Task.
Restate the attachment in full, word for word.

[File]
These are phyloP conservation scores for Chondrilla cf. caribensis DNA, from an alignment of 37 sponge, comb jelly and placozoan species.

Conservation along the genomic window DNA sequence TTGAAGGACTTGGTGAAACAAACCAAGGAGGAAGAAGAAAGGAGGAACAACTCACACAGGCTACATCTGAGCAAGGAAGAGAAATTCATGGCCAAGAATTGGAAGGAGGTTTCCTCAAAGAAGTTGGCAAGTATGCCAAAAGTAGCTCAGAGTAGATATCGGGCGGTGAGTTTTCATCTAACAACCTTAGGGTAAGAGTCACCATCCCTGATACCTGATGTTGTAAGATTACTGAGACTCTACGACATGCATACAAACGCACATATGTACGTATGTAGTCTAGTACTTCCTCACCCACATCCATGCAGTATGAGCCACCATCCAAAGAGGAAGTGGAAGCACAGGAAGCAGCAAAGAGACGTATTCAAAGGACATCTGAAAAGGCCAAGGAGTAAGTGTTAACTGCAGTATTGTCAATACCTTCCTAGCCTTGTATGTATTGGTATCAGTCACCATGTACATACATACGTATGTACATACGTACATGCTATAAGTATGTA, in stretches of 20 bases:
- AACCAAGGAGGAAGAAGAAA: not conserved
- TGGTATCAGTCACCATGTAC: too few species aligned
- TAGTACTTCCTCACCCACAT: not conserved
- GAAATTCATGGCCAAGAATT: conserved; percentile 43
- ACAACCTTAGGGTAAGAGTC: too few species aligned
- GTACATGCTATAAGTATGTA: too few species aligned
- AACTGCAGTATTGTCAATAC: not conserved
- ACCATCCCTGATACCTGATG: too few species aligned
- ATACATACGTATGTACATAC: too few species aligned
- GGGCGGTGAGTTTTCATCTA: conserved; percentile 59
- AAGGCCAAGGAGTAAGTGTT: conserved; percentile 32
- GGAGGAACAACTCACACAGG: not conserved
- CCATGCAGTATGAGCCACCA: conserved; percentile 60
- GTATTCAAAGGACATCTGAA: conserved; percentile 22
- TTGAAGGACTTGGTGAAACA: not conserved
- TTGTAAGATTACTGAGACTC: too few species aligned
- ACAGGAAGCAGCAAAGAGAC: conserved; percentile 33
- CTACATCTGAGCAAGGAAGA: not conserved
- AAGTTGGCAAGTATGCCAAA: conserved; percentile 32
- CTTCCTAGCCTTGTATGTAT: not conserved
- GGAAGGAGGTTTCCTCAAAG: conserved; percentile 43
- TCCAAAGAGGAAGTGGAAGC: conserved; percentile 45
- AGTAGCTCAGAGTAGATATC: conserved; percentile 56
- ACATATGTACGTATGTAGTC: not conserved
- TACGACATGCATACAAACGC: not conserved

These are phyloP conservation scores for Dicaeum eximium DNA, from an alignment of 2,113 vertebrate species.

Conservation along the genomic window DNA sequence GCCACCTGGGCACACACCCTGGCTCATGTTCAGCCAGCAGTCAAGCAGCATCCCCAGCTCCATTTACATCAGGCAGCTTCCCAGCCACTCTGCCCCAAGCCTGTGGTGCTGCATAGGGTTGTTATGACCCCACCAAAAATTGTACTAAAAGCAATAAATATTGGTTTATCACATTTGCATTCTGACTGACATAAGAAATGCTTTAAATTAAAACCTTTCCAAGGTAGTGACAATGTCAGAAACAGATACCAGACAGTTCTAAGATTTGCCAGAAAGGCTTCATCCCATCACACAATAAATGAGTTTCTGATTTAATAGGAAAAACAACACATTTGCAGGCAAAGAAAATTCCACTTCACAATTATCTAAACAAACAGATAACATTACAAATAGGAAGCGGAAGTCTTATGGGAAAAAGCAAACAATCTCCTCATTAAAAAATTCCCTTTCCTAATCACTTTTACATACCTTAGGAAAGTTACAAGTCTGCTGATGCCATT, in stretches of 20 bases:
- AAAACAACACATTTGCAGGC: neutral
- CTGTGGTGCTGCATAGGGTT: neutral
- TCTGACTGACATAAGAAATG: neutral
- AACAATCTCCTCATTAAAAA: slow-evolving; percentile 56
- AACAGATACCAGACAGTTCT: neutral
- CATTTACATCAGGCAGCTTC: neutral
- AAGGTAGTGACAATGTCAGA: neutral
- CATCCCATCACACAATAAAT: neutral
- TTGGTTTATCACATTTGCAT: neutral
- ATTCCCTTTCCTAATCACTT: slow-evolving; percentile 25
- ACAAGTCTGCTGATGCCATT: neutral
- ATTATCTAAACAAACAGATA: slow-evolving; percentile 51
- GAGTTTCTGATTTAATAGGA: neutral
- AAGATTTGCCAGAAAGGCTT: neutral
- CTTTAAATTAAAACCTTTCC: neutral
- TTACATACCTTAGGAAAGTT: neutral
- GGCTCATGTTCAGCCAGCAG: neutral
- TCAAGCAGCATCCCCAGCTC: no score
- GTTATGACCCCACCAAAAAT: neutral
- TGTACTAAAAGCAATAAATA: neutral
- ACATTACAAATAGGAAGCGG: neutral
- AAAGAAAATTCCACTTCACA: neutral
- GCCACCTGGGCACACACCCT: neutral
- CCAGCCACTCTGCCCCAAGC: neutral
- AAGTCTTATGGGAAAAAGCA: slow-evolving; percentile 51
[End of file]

These are phyloP conservation scores for Chondrilla cf. caribensis DNA, from an alignment of 37 sponge, comb jelly and placozoan species.

Conservation along the genomic window DNA sequence TTGAAGGACTTGGTGAAACAAACCAAGGAGGAAGAAGAAAGGAGGAACAACTCACACAGGCTACATCTGAGCAAGGAAGAGAAATTCATGGCCAAGAATTGGAAGGAGGTTTCCTCAAAGAAGTTGGCAAGTATGCCAAAAGTAGCTCAGAGTAGATATCGGGCGGTGAGTTTTCATCTAACAACCTTAGGGTAAGAGTCACCATCCCTGATACCTGATGTTGTAAGATTACTGAGACTCTACGACATGCATACAAACGCACATATGTACGTATGTAGTCTAGTACTTCCTCACCCACATCCATGCAGTATGAGCCACCATCCAAAGAGGAAGTGGAAGCACAGGAAGCAGCAAAGAGACGTATTCAAAGGACATCTGAAAAGGCCAAGGAGTAAGTGTTAACTGCAGTATTGTCAATACCTTCCTAGCCTTGTATGTATTGGTATCAGTCACCATGTACATACATACGTATGTACATACGTACATGCTATAAGTATGTA, in stretches of 20 bases:
- AACCAAGGAGGAAGAAGAAA: not conserved
- TGGTATCAGTCACCATGTAC: too few species aligned
- TAGTACTTCCTCACCCACAT: not conserved
- GAAATTCATGGCCAAGAATT: conserved; percentile 43
- ACAACCTTAGGGTAAGAGTC: too few species aligned
- GTACATGCTATAAGTATGTA: too few species aligned
- AACTGCAGTATTGTCAATAC: not conserved
- ACCATCCCTGATACCTGATG: too few species aligned
- ATACATACGTATGTACATAC: too few species aligned
- GGGCGGTGAGTTTTCATCTA: conserved; percentile 59
- AAGGCCAAGGAGTAAGTGTT: conserved; percentile 32
- GGAGGAACAACTCACACAGG: not conserved
- CCATGCAGTATGAGCCACCA: conserved; percentile 60
- GTATTCAAAGGACATCTGAA: conserved; percentile 22
- TTGAAGGACTTGGTGAAACA: not conserved
- TTGTAAGATTACTGAGACTC: too few species aligned
- ACAGGAAGCAGCAAAGAGAC: conserved; percentile 33
- CTACATCTGAGCAAGGAAGA: not conserved
- AAGTTGGCAAGTATGCCAAA: conserved; percentile 32
- CTTCCTAGCCTTGTATGTAT: not conserved
- GGAAGGAGGTTTCCTCAAAG: conserved; percentile 43
- TCCAAAGAGGAAGTGGAAGC: conserved; percentile 45
- AGTAGCTCAGAGTAGATATC: conserved; percentile 56
- ACATATGTACGTATGTAGTC: not conserved
- TACGACATGCATACAAACGC: not conserved

These are phyloP conservation scores for Dicaeum eximium DNA, from an alignment of 2,113 vertebrate species.

Conservation along the genomic window DNA sequence GCCACCTGGGCACACACCCTGGCTCATGTTCAGCCAGCAGTCAAGCAGCATCCCCAGCTCCATTTACATCAGGCAGCTTCCCAGCCACTCTGCCCCAAGCCTGTGGTGCTGCATAGGGTTGTTATGACCCCACCAAAAATTGTACTAAAAGCAATAAATATTGGTTTATCACATTTGCATTCTGACTGACATAAGAAATGCTTTAAATTAAAACCTTTCCAAGGTAGTGACAATGTCAGAAACAGATACCAGACAGTTCTAAGATTTGCCAGAAAGGCTTCATCCCATCACACAATAAATGAGTTTCTGATTTAATAGGAAAAACAACACATTTGCAGGCAAAGAAAATTCCACTTCACAATTATCTAAACAAACAGATAACATTACAAATAGGAAGCGGAAGTCTTATGGGAAAAAGCAAACAATCTCCTCATTAAAAAATTCCCTTTCCTAATCACTTTTACATACCTTAGGAAAGTTACAAGTCTGCTGATGCCATT, in stretches of 20 bases:
- AAAACAACACATTTGCAGGC: neutral
- CTGTGGTGCTGCATAGGGTT: neutral
- TCTGACTGACATAAGAAATG: neutral
- AACAATCTCCTCATTAAAAA: slow-evolving; percentile 56
- AACAGATACCAGACAGTTCT: neutral
- CATTTACATCAGGCAGCTTC: neutral
- AAGGTAGTGACAATGTCAGA: neutral
- CATCCCATCACACAATAAAT: neutral
- TTGGTTTATCACATTTGCAT: neutral
- ATTCCCTTTCCTAATCACTT: slow-evolving; percentile 25
- ACAAGTCTGCTGATGCCATT: neutral
- ATTATCTAAACAAACAGATA: slow-evolving; percentile 51
- GAGTTTCTGATTTAATAGGA: neutral
- AAGATTTGCCAGAAAGGCTT: neutral
- CTTTAAATTAAAACCTTTCC: neutral
- TTACATACCTTAGGAAAGTT: neutral
- GGCTCATGTTCAGCCAGCAG: neutral
- TCAAGCAGCATCCCCAGCTC: no score
- GTTATGACCCCACCAAAAAT: neutral
- TGTACTAAAAGCAATAAATA: neutral
- ACATTACAAATAGGAAGCGG: neutral
- AAAGAAAATTCCACTTCACA: neutral
- GCCACCTGGGCACACACCCT: neutral
- CCAGCCACTCTGCCCCAAGC: neutral
- AAGTCTTATGGGAAAAAGCA: slow-evolving; percentile 51